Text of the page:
Computes changes in the Gibbs free energy of the assembly process of a protein.


foldx.assembly(pdb, mol1, mol2, pH = 7, I = 0.05)


pdb the 4-letter identifier of a PDB structure or the path to a PDB file.

mol1 molecule or group of molecules interacting with mol2 (see details)

mol2 molecule or group of molecules interacting with mol1 (see details)

pH a numeric value between 0 and 14.

I a value indicating the molar ionic strength.


The function returns a dataframe with the residues that make up the interface between mol1 and mol2, as well as the change in Gibbs free energy, ΔG, of the assembly process for the requested subunits.


Schymkowitz et al (2005) Nucl. Ac. Res. 33:W382-W388.


This function implements the FoldX’s command ‘AnalyseComplex’, which allows to determine the interaction energy between two molecues or two groups of molecules.

The interaction between two molecules is driven by the free energy of binding. For instance, let’s suppose we have a dimeric protein formed by two polypeptide: chain A and chain B. Then the binding reaction to be considere would be:

\Delta G_{bind} is directly related to the thermodynamic dissociation constant K_d by the following equation: \Delta G_{bind} = RT ln(K_d), where R is the gas constant (1.9859 cal mol^{-1}  K^{-1}) and T is the temperature in kelvin. Please, note that the equilibrium constant of the binding reaction represented above is 1/K_d.

In order to calculate the free energy of binding of a complex AB, FoldX computes the Gibbs energies of the complex folding (\Delta G_{AB}) and of the folding of the two molecules A and B alone (\Delta G_A and \Delta G_B, respectively). Then, taking advantage of the fact that ΔG is a state function (its value does not depend on the path followed to reach final state), we can obtain the interaction energy as \Delta G_{bind} = \Delta G_{AB} - \Delta G_A - \Delta G_B.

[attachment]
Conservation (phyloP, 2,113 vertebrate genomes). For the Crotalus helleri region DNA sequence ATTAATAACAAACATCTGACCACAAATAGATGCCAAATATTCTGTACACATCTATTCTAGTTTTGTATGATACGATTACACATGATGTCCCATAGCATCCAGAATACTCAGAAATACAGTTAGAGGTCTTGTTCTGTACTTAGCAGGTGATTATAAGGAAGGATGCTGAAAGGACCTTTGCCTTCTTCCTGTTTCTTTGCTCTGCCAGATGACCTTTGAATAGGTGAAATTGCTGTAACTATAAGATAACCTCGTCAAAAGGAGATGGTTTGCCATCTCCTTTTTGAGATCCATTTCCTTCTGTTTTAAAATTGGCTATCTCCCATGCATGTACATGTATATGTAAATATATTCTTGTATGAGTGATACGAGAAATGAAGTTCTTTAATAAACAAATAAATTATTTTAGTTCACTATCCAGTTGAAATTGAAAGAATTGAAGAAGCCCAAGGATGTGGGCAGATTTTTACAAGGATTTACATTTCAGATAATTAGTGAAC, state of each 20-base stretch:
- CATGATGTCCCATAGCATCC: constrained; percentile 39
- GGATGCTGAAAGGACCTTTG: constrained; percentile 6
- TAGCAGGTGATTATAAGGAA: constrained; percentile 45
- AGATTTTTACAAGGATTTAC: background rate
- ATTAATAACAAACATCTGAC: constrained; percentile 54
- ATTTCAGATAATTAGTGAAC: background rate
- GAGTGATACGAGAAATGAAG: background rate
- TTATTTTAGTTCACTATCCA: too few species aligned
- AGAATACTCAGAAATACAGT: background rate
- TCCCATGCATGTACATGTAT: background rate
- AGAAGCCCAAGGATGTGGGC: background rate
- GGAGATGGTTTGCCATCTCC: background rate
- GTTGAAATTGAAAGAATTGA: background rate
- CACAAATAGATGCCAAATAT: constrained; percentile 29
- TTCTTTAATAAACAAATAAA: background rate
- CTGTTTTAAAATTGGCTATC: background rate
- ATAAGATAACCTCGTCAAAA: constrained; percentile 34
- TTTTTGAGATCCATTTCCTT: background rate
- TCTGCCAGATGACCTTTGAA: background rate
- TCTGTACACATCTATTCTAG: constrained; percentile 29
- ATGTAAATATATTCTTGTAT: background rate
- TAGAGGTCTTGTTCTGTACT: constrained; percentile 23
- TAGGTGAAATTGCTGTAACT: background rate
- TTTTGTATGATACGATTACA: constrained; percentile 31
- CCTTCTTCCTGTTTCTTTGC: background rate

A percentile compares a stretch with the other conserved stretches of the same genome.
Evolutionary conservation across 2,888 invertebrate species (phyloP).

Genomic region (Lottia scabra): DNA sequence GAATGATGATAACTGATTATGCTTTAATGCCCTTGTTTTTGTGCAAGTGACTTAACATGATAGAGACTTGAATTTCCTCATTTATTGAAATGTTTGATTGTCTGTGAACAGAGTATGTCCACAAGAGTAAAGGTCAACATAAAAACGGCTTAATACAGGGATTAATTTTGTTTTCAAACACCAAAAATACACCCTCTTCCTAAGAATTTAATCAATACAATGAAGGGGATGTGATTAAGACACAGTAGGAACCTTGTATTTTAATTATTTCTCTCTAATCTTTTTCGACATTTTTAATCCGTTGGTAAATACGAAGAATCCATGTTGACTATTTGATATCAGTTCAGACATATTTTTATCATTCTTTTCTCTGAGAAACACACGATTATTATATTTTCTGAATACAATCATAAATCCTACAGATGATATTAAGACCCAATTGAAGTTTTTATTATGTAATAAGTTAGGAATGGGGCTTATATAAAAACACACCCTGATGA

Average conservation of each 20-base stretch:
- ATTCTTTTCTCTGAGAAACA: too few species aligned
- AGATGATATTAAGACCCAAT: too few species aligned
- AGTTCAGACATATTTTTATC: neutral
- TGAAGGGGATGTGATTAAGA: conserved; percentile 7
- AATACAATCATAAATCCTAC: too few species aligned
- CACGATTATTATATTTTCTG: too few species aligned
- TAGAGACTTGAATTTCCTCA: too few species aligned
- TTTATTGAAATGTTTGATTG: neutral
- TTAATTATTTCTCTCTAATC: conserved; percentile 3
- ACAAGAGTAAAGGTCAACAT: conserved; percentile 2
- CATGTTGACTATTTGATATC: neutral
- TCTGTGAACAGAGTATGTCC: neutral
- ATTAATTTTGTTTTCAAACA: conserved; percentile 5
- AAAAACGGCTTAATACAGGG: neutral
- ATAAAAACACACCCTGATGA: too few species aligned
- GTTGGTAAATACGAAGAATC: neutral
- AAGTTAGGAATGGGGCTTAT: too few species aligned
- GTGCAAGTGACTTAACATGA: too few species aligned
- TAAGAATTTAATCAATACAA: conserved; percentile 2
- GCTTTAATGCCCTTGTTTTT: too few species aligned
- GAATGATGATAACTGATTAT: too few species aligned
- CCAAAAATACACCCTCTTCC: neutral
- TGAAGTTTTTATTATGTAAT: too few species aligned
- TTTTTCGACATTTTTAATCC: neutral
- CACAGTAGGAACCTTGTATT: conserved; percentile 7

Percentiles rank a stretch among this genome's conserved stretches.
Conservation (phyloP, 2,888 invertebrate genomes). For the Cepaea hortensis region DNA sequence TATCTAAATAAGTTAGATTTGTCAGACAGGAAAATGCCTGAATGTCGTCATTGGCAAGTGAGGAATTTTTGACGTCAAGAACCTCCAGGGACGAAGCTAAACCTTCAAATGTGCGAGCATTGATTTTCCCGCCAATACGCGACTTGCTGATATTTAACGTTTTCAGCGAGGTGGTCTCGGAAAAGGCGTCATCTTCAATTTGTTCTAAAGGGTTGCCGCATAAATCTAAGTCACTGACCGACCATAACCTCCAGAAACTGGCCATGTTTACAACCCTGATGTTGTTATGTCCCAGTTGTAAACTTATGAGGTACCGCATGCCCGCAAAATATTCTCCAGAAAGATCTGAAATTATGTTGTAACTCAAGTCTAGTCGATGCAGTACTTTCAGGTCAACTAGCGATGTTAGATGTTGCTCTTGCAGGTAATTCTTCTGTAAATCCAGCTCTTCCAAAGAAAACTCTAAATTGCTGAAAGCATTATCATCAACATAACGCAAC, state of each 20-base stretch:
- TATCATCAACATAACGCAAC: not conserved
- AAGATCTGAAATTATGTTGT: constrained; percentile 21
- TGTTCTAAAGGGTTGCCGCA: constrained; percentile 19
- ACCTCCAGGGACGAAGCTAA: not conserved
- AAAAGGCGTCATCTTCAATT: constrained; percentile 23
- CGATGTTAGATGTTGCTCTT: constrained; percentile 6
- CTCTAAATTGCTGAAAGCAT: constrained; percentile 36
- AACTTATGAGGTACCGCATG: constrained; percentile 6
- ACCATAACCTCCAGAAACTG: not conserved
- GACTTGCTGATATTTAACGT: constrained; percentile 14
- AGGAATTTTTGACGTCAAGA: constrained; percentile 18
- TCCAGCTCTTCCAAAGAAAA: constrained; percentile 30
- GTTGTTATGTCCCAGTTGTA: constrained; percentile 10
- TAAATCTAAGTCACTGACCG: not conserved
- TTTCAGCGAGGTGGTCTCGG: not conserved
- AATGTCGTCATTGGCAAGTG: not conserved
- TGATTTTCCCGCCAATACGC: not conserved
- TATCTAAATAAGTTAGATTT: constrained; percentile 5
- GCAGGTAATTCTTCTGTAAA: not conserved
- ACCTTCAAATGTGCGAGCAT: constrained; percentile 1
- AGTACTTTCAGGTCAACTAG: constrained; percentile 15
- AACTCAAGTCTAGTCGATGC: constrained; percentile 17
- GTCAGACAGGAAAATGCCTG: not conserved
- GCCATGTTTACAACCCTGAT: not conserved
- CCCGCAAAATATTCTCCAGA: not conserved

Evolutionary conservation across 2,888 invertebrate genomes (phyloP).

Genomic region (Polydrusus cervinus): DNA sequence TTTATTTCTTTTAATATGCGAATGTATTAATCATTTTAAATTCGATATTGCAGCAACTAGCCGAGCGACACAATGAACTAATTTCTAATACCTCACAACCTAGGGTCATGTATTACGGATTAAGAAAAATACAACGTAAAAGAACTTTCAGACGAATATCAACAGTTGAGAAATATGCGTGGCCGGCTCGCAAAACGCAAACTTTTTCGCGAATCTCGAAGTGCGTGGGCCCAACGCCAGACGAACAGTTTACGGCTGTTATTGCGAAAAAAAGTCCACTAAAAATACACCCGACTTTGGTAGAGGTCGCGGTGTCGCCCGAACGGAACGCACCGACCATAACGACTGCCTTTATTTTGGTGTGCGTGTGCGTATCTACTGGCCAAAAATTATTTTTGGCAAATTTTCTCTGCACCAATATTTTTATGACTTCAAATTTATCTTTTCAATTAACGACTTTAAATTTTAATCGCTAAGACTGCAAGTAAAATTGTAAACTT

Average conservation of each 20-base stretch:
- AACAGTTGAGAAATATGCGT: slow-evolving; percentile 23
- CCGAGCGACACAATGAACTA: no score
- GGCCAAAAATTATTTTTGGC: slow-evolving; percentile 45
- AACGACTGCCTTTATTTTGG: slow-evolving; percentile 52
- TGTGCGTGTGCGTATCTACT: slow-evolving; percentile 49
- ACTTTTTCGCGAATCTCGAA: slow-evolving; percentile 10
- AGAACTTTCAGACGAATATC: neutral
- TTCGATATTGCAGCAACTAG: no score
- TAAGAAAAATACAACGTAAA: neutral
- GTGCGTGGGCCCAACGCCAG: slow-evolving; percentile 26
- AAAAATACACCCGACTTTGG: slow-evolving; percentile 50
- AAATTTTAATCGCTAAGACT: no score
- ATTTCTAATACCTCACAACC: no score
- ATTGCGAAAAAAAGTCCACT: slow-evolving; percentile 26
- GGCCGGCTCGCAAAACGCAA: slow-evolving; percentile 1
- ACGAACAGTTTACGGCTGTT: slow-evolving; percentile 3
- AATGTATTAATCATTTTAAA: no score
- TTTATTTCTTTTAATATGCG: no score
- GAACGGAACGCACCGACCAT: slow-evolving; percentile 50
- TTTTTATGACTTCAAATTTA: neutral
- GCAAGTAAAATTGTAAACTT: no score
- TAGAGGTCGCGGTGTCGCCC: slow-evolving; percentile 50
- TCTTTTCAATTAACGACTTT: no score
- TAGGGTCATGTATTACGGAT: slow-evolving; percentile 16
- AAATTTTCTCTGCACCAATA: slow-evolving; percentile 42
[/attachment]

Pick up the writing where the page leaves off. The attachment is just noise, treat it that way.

The function foldx.assembly() in addition to return the requested ΔG (kcal/mol), returns a dataframe with the residues from mol1 and mol2 involved in the intermolecular interaction. To illustrate the use of foldx.assembly() we are going to analyze an homodimeric protein as the human mitochondrial malate dehydrogenase (2dfd).

mdh <- foldx.assembly(pdb = '2dfd', mol1 = 'A', mol = 'B')

## [1] -55.1663
## [1] "kcal/mol"

Now, we can examine some of the 90 residues that configure the interface between the two monomers:

##     id pos aa chain
## 1 QA20  20  Q     A
## 2 PA21  21  P     A
## 3 SA23  23  S     A
## 4 LA24  24  L     A
## 5 LA25  25  L     A
## 6 KA27  27  K     A
##       id pos aa chain
## 85 TB230 230  T     B
## 86 LB231 231  L     B
## 87 SB232 232  S     B
## 88 AB234 234  A     B
## 89 YB235 235  Y     B
## 90 RB239 239  R     B

Among the amino acids making up the binding interface, you may find symbols that may not be as familiar as those for the 20 proteinogenic amino acids. For instance, in the interface of malate dehydrogenase we got 3 residues ‘e’ (charged NE2 histidine) and 1 residue ‘o’ (charged ND1 histidine). The full list of recognized residues can be found here

Note: more elaborate vignette involving the use of foldx.assembly() can be reached here.

Warning: the function foldx.assembly() makes an extensive use of commands invoking the OS, reason why it may not work properly on Windows.